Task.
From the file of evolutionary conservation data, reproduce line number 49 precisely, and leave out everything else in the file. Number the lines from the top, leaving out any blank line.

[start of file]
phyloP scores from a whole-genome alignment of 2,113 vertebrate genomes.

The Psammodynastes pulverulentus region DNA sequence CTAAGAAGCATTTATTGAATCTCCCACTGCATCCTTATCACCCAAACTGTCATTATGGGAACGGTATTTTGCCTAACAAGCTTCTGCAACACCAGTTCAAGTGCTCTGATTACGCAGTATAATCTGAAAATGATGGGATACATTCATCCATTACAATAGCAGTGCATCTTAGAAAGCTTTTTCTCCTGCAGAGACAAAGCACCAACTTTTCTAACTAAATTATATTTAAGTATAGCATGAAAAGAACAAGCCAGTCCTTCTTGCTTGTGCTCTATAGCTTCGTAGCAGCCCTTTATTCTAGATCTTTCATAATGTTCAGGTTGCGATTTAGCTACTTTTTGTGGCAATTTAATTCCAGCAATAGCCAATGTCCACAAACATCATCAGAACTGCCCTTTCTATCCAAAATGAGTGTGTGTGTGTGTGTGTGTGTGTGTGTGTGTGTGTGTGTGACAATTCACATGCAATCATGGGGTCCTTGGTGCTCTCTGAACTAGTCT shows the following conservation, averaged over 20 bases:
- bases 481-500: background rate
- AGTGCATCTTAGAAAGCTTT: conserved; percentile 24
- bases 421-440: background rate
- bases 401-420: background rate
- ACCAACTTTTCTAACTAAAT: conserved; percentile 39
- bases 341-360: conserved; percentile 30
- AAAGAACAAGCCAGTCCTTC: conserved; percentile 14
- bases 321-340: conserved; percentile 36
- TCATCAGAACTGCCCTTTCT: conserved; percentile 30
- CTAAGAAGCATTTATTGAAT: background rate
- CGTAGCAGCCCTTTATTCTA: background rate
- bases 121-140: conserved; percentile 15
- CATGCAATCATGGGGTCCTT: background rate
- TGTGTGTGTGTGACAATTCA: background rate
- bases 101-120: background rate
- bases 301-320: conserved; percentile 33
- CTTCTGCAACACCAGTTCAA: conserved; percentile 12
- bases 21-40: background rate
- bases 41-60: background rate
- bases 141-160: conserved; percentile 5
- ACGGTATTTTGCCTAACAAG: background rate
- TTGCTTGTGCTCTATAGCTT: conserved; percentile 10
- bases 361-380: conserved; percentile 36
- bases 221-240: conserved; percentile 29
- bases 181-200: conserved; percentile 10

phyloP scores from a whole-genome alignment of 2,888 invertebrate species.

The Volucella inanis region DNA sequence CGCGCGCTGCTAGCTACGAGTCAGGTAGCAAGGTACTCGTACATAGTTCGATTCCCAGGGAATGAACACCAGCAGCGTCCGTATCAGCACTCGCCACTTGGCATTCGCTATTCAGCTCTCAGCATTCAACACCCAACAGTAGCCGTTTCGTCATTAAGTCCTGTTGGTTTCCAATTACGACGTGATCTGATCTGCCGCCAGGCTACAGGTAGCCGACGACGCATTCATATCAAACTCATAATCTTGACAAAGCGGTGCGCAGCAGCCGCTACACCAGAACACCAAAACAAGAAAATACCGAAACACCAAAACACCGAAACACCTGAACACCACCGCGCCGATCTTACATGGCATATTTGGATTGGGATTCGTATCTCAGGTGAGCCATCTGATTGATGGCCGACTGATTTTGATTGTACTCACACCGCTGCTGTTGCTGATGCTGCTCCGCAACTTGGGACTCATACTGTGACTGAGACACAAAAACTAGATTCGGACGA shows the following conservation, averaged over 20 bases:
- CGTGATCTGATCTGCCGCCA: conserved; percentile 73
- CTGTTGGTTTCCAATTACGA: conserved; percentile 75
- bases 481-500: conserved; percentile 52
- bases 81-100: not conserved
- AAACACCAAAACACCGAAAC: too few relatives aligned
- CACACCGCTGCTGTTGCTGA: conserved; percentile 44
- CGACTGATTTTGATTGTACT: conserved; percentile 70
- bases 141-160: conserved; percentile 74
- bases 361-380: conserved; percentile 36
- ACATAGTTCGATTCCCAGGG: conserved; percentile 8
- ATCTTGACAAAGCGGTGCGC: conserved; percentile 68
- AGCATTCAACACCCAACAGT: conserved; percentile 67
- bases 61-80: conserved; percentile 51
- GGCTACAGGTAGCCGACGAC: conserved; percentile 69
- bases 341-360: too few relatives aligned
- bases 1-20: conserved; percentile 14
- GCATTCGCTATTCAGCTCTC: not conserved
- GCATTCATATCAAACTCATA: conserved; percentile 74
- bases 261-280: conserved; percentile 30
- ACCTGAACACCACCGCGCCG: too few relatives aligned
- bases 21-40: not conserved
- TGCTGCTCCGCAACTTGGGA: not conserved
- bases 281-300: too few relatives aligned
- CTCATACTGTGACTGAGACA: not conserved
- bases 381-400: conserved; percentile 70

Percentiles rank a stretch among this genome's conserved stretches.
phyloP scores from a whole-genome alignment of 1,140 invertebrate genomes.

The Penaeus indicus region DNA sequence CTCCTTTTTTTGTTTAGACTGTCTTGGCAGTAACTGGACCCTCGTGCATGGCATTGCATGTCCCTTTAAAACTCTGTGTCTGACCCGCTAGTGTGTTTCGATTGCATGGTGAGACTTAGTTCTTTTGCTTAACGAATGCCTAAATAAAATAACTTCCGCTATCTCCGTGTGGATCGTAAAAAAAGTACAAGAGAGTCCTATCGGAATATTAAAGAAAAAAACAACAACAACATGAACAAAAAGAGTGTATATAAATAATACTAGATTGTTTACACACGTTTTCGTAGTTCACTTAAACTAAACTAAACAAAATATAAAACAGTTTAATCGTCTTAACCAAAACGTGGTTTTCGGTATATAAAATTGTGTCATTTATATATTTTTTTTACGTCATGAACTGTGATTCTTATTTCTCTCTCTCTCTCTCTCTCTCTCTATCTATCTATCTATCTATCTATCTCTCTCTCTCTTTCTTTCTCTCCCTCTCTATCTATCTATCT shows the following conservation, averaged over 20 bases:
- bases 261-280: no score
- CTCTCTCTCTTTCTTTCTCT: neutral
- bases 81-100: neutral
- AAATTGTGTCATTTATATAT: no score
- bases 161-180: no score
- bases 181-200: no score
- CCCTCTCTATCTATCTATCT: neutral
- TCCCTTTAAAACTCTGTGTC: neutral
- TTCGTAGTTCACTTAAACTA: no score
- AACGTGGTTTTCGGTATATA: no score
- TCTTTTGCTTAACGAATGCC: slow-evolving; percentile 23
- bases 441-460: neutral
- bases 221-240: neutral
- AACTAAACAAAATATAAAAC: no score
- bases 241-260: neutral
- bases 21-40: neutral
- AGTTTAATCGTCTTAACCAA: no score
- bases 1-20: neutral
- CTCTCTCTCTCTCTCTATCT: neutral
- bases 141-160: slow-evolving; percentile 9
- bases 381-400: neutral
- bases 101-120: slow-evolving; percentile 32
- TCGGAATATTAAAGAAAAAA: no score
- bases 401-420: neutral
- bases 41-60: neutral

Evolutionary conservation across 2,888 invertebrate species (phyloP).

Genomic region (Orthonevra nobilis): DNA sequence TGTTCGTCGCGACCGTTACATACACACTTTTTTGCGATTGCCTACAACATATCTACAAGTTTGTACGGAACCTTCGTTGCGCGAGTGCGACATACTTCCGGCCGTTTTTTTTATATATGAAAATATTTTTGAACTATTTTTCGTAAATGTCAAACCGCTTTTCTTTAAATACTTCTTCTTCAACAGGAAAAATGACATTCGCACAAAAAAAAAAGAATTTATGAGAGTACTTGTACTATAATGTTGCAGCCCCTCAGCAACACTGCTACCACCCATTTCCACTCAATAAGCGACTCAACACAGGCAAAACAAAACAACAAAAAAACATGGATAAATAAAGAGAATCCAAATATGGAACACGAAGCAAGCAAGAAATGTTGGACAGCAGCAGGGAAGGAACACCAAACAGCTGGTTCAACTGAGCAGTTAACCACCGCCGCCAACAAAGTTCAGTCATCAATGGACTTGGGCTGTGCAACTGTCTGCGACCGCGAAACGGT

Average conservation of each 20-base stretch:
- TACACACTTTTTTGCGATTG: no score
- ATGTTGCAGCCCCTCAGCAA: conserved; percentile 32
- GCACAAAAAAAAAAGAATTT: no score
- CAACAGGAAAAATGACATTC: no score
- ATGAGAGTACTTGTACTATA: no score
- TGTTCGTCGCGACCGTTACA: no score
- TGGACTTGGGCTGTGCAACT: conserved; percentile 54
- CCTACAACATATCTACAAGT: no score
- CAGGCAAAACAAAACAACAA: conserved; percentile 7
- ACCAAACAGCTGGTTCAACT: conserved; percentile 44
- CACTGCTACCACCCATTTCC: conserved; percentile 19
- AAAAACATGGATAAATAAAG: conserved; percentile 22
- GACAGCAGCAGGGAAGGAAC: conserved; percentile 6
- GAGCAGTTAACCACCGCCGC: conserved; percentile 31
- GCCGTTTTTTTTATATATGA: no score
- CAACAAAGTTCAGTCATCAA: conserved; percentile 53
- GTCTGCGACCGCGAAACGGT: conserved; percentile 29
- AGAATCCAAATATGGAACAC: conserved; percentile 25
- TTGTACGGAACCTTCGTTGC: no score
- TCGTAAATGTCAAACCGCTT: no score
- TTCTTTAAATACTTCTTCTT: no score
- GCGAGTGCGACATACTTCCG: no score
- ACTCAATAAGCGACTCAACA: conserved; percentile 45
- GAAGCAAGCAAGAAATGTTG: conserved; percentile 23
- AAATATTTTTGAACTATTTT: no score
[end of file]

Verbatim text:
- ACCTGAACACCACCGCGCCG: too few relatives aligned